Ionic Solvents Win British Accolade

Materials stem from industry/academic research partnership.

By Seán Ottewell, Editor at Large

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Ionic solvents developed by engineers and scientists at the Queen's University Ionic Liquid Laboratories (QUILL) Research Center, Belfast, U.K.,  have been voted the most important British innovation of the 21st century.

QUILL fought off stiff competition from 11 other innovations.


QUILL fought off stiff competition from 11 other innovations to win. The award is part of the London Science Museum's initiative on great British past and future innovations. Event sponsors included Engineering U.K., The Royal Society, British Science Association, Royal Academy of Engineering (RAE) and the U.K. government's Department for Business Innovation & Skills. (For details on the winner of an RAE-sponsored short video competition, see "Short Videos Promote Engineering")

Set up in 1999, QUILL is an industry/university cooperative research center (I/UCRC) — only the second in Europe to be based on the U.S. National Science Foundation I/UCRC model — and is now a world leader in the creation of ionic liquids. Key industry partners today include BASF, Chevron, Invista, Merck, Petronas, Proctor & Gamble, Shell, UOP, Givaudan, Sachem and KOEI Chemicals.

The Belfast team of nearly 100 scientists and engineers is exploring the potential of ionic liquids, which are salts that remain liquid at room temperature and don't form vapors. According to QUILL, these "super solvents" can serve as non-polluting alternatives to conventional solvents and are revolutionizing chemical processes by offering a more environmentally friendly solution than traditional methods.

Petronas already is using the technology in its plants in Malaysia to remove mercury from natural gas feeds. The process, developed as a joint collaboration between Petronas Research and QUILL, incorporates two key aspects: the custom design of ionic liquids with a dual functionality to oxidize and capture mercury; and impregnation of the ionic liquids on an inert porous support as solid-supported ionic liquids (SSILs). This allows them to be used directly in existing mercury removal units without requiring any changes to process operation, or additional costs associated with plant modification.

The efficiency of the SSIL has been compared with commercial sulfur-impregnated activated carbons, and up to five-fold increases in bed lifetime have been observed.

A team led by professor Ken Seddon, co-director of QUILL, and John Holbrey also from QUILL, developed the Petronas mercury removal units, which each use 15 tonnes of supported ionic liquid.

Alongside separations, QUILL is also investigating a range of other applications for ionic liquids, including catalysis, electrochemistry, enzymology and biotransformations, materials chemistry, inorganic and nuclear chemistry, and materials chemistry.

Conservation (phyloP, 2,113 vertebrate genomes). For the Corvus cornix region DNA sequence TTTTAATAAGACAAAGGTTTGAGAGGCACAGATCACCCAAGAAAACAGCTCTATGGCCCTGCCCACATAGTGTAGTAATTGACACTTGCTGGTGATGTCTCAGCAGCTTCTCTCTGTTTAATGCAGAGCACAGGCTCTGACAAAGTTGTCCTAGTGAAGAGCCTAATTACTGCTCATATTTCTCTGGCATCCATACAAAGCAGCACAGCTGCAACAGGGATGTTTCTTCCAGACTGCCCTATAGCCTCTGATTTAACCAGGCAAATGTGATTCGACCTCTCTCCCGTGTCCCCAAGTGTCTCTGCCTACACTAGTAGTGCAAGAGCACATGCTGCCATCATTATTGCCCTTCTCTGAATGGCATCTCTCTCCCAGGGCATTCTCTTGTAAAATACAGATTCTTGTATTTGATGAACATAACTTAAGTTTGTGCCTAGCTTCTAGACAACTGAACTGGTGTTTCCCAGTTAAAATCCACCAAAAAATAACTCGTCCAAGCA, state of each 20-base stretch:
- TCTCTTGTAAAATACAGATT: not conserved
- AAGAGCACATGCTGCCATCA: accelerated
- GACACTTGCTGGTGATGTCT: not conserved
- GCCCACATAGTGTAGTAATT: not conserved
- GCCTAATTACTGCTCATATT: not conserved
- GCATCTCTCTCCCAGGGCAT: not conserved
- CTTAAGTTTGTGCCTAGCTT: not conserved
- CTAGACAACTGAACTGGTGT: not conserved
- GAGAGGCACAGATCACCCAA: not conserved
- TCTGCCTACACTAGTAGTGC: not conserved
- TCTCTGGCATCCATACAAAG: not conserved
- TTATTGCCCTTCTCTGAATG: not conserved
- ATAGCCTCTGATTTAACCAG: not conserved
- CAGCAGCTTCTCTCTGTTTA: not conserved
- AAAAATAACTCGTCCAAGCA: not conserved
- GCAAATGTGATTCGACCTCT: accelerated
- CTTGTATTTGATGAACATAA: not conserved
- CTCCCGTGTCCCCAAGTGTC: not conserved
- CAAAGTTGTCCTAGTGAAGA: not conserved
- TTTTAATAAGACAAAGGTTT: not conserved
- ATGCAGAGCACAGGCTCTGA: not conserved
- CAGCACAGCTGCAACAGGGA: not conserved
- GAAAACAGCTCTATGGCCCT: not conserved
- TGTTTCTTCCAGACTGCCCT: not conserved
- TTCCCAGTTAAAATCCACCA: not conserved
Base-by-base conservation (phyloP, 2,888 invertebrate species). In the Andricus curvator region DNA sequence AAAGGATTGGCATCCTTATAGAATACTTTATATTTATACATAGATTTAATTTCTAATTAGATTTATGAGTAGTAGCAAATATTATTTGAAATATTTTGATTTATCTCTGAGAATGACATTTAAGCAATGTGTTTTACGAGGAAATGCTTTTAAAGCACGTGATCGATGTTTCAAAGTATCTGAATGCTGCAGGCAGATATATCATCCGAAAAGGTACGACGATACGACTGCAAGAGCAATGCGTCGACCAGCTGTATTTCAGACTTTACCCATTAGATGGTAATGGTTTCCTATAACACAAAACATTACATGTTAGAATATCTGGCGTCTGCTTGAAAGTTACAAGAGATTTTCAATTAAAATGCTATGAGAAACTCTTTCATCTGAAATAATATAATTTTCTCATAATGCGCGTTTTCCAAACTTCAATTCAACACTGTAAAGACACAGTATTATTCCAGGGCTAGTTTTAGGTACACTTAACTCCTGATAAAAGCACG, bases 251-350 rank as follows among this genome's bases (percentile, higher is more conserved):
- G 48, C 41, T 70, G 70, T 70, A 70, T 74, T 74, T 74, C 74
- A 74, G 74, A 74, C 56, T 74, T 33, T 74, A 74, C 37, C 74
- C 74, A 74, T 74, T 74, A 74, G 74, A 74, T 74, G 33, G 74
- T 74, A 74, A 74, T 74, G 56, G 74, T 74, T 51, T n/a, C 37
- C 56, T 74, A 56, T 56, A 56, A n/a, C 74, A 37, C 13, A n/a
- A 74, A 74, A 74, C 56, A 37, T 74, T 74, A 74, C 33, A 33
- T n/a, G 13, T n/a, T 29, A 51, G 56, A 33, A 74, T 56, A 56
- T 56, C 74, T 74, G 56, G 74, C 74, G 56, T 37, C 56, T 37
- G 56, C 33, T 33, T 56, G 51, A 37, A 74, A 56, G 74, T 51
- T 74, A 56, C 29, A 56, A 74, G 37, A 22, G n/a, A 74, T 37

In terms of chemical engineering, studies with ionic liquids have so far included: the Friedel-Crafts benzoylation of anisole; heat capacities and excess enthalpies of 1-ethyl-3-methylimidazolium-based ionic liquids; and the use of a rotating disc reactor to investigate the heterogeneously catalyzed oxidation of cinnamyl alcohol in toluene and ionic liquids.

Commenting on the innovation award, QUILL co-director professor Jim Swindall says: "This is fantastic news for QUILL and for the University. This vote confirms that Queen's work on ionic liquid chemistry will eventually have a bearing on most of our lives. The liquids dissolve almost everything, from elements such as sulfur and phosphorus (that traditionally require nasty solvents) to polymers, including biomass. They can even remove bacterial biofilms such as MRSA [Methicillin-resistant Staphylococcus aureus]… Others can be used as heat pumps, compression fluids, or lubricants — the list is limitless."

The award is only the latest in a number of accolades won by members of QUILL. This June, professor Chris Hardacre will receive the first-ever Andrew Medal by the Institution of Chemical Engineers, Rugby, U.K. (see, "Catalyst Researcher Wins Recognition"). Launched in 2012, the Andrew Medal is in memory of the late Syd Andrew, a distinguished professor in the field of heterogenous catalysis. Hardacre will be presented with the medal and deliver the inaugural Andrew lecture as part of the Chemical Engineering and Catalysis 2013 event in London on June 4. Hardacre also has been elected into the Royal Irish Academy, Dublin, an organization dedicated to vigorously promoting excellence in scholarship in both the sciences and humanities. He's one of the youngest people to achieve membership.

Meanwhile, in 2012 QUILL's Geetha Srinivasan won one of four £15,000 ($23,000) L'Oreal-UNESCO UK and Ireland Fellowships for Women in Science awards for her work on ionic liquids enabling biomedical applications.  



ottewell.jpgSeán Ottewell is Chemical Processing's Editor at Large. You can e-mail him at sottewell@putman.net.


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